Before we get too comfortable camping with Wolverine, he comes out of the wilderness to deal with a doofus hunter in town, where he is confronted by Yukio (Rila Fukushima), a girl with a Valentine-shaped face and a lethal samurai sword, who handles the tavern face-off, then tells Logan to get in her car. He does. She tells him she’s a representative of Yashida, the Japanese officer he saved, who wants to repay him before he dies. To do this, Logan must go to Japan. He does. Some Wolverine. He’s docile here. He’s domesticated. He even gets a shave and a haircut when told.
So how does Yashida (now Hal Yamanouchi), who’s now a powerful CEO of Yashida, the Toshiba of this world, repay Logan, who saved his life so long ago? By offering to end Logan’s life. “You’re a soldier,” he tells him. “You seek what all soldiers do—an honorable death; an end to your pain.”
Does he ever consider this offer? Is it what he truly wants? We never find out. Because unfortunately he’s landed in the middle of a Japanese melodrama. Yashida favors his granddaughter, Mariko (Tao Okamoto, making her screen debut), over his CEO-wannabe son, Shingen (Hiroyuki Sanada), who has promised Mariko to Minister of Justice Noburo (Brian Tee) despite her love for the handsome ninja and archer, Harada (Will Yun Lee).
That night, Mariko tries to kill herself but Logan stops her. Then Yashida dies, which Yukio, who can foresee death, didn’t see coming. Then Logan stays for the funeral (why?), which is interrupted by Yakuza, who try to kidnap or kill Mariko, but Logan again saves her and the two go on the run—she reluctantly, seeming to not want his help, he with bullet wounds in his stomach that don’t heal. His recuperative powers! Gone! Like Yashida said! How?
Long story short: Yashida has willed his entire company to Mariko, not Shingen, which is why Shingen employs the Yakuza to get her. Later in the movie, there’s a moment when Wolverine can kill Shingen but walks away. “You tried to kill your daughter,” he says. “Live with that.” Good stuff. Then of course Shingen attacks again and blah blah blah.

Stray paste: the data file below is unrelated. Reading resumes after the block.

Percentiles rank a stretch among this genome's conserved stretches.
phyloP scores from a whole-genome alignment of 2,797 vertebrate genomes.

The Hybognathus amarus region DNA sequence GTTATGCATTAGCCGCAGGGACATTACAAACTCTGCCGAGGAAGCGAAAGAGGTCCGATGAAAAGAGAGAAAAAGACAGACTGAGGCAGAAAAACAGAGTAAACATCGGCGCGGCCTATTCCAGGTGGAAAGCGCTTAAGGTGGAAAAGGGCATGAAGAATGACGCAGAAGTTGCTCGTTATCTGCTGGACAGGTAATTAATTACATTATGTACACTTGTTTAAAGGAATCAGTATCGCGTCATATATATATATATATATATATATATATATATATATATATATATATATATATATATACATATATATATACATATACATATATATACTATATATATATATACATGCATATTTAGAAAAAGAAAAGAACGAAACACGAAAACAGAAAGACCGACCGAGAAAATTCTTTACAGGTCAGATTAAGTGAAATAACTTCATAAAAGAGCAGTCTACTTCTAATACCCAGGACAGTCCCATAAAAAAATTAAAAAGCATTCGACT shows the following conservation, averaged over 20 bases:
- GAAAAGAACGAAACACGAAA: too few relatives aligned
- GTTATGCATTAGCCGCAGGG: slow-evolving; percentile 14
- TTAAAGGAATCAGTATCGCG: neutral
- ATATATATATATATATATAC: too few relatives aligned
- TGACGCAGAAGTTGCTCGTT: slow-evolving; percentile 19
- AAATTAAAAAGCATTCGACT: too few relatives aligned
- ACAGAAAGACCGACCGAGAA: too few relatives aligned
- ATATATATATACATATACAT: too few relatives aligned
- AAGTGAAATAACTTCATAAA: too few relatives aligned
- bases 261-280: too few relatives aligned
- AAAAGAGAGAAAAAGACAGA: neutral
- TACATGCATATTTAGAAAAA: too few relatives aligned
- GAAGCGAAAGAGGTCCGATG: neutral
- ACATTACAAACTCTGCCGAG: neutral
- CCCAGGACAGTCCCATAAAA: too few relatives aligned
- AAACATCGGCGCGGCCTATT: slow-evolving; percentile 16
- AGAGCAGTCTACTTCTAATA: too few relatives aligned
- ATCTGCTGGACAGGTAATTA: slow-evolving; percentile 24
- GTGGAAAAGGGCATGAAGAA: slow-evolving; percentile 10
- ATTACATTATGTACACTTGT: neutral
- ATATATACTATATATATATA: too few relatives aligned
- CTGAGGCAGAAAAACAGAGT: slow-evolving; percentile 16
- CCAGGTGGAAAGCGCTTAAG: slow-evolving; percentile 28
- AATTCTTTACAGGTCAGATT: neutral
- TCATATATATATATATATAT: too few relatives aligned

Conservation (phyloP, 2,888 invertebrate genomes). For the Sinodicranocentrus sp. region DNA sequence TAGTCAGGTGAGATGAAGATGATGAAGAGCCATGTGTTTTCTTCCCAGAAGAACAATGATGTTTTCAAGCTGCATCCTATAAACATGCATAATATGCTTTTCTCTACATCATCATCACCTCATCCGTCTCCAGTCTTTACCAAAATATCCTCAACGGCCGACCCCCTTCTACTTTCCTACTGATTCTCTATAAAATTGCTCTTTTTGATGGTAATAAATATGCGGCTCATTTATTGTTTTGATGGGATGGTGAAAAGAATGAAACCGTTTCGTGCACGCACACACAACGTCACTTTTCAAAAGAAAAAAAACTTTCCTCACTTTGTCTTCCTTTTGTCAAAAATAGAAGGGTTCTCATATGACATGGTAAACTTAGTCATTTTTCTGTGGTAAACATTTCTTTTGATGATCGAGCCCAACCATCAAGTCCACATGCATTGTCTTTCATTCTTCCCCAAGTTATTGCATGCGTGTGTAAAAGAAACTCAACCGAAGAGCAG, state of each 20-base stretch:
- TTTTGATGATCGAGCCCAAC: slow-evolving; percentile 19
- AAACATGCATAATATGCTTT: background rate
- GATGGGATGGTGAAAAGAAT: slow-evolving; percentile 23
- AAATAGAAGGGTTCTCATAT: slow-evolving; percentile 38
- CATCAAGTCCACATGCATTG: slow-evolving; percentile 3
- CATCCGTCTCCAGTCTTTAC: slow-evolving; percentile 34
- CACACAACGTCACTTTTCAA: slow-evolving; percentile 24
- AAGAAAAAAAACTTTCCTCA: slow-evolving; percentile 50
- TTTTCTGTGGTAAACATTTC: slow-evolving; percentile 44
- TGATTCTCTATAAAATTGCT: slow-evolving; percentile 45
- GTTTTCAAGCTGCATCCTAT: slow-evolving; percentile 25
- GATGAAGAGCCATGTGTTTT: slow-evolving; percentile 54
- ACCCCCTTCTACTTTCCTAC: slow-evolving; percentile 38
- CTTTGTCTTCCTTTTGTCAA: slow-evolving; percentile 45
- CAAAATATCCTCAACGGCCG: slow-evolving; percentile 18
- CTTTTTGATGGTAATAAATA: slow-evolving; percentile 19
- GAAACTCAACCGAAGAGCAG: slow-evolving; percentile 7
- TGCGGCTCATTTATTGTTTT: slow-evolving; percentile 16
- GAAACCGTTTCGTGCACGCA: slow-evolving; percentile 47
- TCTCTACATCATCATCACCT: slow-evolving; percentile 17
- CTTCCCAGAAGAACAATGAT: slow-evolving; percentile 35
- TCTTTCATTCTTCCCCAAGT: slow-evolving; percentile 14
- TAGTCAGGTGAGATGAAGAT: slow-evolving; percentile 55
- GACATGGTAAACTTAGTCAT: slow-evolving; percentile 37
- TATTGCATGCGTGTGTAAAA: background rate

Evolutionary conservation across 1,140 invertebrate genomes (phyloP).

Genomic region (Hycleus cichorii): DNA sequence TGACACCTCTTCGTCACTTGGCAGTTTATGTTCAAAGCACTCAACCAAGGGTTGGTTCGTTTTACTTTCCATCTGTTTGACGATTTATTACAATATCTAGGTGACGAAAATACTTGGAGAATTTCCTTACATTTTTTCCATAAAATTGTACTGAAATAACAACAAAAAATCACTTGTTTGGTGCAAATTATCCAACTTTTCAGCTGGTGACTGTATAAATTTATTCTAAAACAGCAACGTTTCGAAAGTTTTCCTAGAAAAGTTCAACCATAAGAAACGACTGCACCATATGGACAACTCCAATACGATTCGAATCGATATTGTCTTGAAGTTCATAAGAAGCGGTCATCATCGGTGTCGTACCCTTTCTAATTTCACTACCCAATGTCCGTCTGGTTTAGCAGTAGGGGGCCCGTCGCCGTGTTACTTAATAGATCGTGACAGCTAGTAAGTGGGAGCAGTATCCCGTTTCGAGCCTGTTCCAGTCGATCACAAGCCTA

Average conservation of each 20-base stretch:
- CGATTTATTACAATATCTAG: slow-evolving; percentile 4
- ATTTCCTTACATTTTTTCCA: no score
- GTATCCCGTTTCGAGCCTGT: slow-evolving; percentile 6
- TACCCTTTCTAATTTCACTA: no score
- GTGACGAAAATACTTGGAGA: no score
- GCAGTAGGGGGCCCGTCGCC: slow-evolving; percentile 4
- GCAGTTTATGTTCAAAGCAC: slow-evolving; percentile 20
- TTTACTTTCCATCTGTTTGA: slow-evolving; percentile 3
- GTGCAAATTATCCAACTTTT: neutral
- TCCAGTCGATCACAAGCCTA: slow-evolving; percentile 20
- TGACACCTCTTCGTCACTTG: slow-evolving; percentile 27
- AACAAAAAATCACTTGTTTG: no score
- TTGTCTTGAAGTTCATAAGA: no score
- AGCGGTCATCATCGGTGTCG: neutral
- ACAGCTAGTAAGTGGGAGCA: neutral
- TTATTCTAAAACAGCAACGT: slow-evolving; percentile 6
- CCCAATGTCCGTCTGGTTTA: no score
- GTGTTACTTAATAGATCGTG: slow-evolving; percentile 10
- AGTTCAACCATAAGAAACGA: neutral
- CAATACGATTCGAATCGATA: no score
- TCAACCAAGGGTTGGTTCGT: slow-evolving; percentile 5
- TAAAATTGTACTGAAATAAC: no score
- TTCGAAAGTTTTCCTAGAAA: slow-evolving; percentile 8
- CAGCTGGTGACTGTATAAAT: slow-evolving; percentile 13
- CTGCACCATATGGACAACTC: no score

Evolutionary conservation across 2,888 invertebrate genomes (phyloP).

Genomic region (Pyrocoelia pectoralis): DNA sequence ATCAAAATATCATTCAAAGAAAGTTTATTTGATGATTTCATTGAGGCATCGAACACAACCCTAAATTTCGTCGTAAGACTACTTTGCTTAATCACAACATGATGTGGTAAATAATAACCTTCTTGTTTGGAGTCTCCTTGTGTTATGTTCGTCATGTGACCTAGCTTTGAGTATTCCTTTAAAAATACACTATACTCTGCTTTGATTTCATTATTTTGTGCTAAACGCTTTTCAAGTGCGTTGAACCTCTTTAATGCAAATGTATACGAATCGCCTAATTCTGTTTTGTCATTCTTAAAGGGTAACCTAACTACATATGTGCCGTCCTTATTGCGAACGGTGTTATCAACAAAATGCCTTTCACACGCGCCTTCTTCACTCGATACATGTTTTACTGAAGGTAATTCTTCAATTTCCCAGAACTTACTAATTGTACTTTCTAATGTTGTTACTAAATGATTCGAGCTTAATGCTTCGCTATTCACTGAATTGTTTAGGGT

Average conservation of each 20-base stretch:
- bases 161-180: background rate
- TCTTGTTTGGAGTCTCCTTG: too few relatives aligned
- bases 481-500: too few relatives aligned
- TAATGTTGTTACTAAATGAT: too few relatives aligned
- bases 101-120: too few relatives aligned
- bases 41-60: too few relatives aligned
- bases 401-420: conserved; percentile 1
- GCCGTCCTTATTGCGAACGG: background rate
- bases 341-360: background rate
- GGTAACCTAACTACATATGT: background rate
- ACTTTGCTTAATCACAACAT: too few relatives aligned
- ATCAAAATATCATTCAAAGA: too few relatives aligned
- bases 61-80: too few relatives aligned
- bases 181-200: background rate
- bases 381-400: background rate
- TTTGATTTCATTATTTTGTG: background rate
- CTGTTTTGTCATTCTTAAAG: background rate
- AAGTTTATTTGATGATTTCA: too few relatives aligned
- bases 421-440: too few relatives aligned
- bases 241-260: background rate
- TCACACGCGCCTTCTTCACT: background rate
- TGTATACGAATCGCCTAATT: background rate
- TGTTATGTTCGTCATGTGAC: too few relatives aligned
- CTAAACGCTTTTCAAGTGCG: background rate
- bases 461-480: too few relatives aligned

Meanwhile, Harada, the romantic archer, is working with Viper (Svetlana Khodchenkova), a mutant who absorbs and spreads toxins, and who was last seen as a doctor working for Yashida. Who’s pulling their strings? Yashida, of course. The death was a fake, which is why Yukio didn’t foresee it, and in the last act he dons the adamantium Silver Samurai suit to take on Wolverine, chop off his claws, and absorb his recuperative powers. “You thought a life without end has no meaning,” he says to Wolverine. “But it’s the only life that has meaning.”
In the end, Wolverine loses his adamantium claws (tough to watch), regrows his skeletal ones (which never seemed as cool), and wins the day (big surprise). The experience has somehow helped him purge his guilt over killing Jean. He’s also started a relationship with Mariko, now a CEO, but leaves Japan anyway, with Yukio, in a kind of “Casablanca” moment without the resonance. “I’m a soldier,” he says, “and I’ve been hiding too long.” He’s Rick, Yukio is Louis, and the private plane they walk into is the Casablanca fog. Not nearly as cool.
As for all the problems I’ve addressed? There are more.
If Yashida’s plan was to absorb Logan’s life-force, his longevity, why not do it that first night? Viper implants the bug that messes with his recuperative powers, so why not, at that moment, trap Logan and attempt to do what you did in the final act? Why wait?